The News Rewired conference in London on Thursday 6th December 6th was a chance for different types of journalists to gather to hear from each other about the challenges and innovations in the industry – as such it was only natural that there was a content marketing presence there…

It was a fascinating day where technology, engagement methods and ethics were all discussed at length. There was a real range of attendees too; academics sat side by side with editors, reporters and designers, but there was also a significant marketing presence. With its engagement metrics and monitoring techniques, marketing professionals have an important part to play in modern digital journalism.

It seems like there are so many shared challenges ahead for content marketers and journalists alike; here are five key takeaway points from the conference:


Publishers are advised to go simple when putting their content out on mobile screens – this prevents technology getting in the way of data display. This issue was raised by a number of experts, such as keynote speaker and Journalism++ founder Nicolas Kayser-Bril (@nicolaskb).


A poor user experience can really put people off in the long term, even if the content is good. Essentially it is not enough to say ‘content is king’. Responsive design websites and adaptive templates can help that excellent content shine – don’t let rigid structures get in the way. Reddit Edit founder Benji Lanyado (@benjilanyado) exemplified this with his free-flowing Interactive Stories project during the lightning round.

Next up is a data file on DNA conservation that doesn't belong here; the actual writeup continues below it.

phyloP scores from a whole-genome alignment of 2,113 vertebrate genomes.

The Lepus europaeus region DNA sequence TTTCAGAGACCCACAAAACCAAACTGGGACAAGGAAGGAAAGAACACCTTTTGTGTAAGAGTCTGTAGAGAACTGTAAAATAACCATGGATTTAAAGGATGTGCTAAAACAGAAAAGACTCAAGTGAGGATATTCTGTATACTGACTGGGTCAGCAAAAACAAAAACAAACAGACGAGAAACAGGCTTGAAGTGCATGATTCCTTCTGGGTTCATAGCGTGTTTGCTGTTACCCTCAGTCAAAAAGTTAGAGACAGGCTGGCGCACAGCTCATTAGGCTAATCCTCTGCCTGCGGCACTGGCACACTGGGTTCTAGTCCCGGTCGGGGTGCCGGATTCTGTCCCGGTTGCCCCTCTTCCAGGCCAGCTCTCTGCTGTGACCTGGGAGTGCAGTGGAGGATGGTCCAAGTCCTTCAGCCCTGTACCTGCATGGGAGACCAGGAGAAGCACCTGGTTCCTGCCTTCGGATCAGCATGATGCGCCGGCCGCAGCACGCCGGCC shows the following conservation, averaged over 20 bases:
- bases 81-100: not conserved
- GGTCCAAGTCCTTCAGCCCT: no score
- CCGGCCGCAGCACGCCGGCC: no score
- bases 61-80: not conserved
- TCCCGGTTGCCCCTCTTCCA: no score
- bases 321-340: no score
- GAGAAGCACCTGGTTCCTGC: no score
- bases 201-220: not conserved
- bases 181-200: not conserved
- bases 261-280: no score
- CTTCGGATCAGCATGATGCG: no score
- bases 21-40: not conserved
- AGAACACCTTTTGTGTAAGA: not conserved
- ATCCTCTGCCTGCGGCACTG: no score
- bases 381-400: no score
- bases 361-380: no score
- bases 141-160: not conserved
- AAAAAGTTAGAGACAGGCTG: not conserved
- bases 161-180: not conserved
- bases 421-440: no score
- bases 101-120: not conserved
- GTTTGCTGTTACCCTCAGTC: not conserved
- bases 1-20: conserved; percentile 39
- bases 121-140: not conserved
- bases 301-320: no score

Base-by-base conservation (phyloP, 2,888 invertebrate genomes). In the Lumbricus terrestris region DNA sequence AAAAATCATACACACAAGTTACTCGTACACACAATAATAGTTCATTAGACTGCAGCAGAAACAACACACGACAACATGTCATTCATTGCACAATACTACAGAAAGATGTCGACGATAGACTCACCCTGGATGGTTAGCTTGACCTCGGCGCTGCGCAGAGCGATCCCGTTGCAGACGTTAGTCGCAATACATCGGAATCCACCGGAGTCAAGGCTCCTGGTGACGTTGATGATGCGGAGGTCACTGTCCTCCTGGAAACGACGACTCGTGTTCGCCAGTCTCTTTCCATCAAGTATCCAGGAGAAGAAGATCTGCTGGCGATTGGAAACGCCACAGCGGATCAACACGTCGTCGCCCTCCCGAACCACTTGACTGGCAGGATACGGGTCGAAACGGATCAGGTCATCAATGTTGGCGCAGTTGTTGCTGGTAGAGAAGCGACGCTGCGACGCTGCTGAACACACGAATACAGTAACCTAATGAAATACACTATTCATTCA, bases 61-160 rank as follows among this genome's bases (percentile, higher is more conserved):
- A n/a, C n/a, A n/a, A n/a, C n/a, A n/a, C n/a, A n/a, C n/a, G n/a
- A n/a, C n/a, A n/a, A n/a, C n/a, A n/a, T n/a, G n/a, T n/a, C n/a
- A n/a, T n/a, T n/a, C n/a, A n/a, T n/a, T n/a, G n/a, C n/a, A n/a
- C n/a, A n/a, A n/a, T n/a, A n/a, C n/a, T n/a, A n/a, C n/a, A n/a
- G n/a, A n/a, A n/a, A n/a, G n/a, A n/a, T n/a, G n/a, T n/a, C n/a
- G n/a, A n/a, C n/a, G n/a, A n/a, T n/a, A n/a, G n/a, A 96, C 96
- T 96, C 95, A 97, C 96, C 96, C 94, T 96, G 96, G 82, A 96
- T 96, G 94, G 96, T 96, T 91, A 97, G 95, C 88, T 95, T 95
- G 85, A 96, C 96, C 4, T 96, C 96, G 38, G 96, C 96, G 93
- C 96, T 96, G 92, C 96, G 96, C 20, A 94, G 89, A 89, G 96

The social-sphere is having an ever-greater impact on traditional methods – however, sorting through what is of value and what is not can still be a real challenge for journalists and brands. Filters and social tools were big talking points here; the need to claw through all the data to see the truly important stuff. Catriona Oldershaw (@catrionatweets) from Synthesio made the case for paying for such listening tools over relying on free services, although Breaking News’s Dave Wyllie (@journodave) argued the benefits of social chaos running free on his screen.


The popularity of data presented in a visual way (infographics) should not be ignored – it’s a great way to grab the reader’s attention and is easily shareable. Data is the word on everyone’s lips right now, but many publishers do not realise how inexpensive and accessible it can be to turn stats into lovely images.

Hunger for great content

In spite of the challenges that journalists of all kinds face, a major theme that (pretty much) everyone seemed to agree with is that great stories – relevant to an audience, presented in attractive way and written well – have not gone out of fashion. The world, thankfully, still loves great content. With so much talk about the technology driving journalism it was Mark Little (@marklittlenews) from Storyful who drove home a more emotive message in the final session of the day about the power of a good story.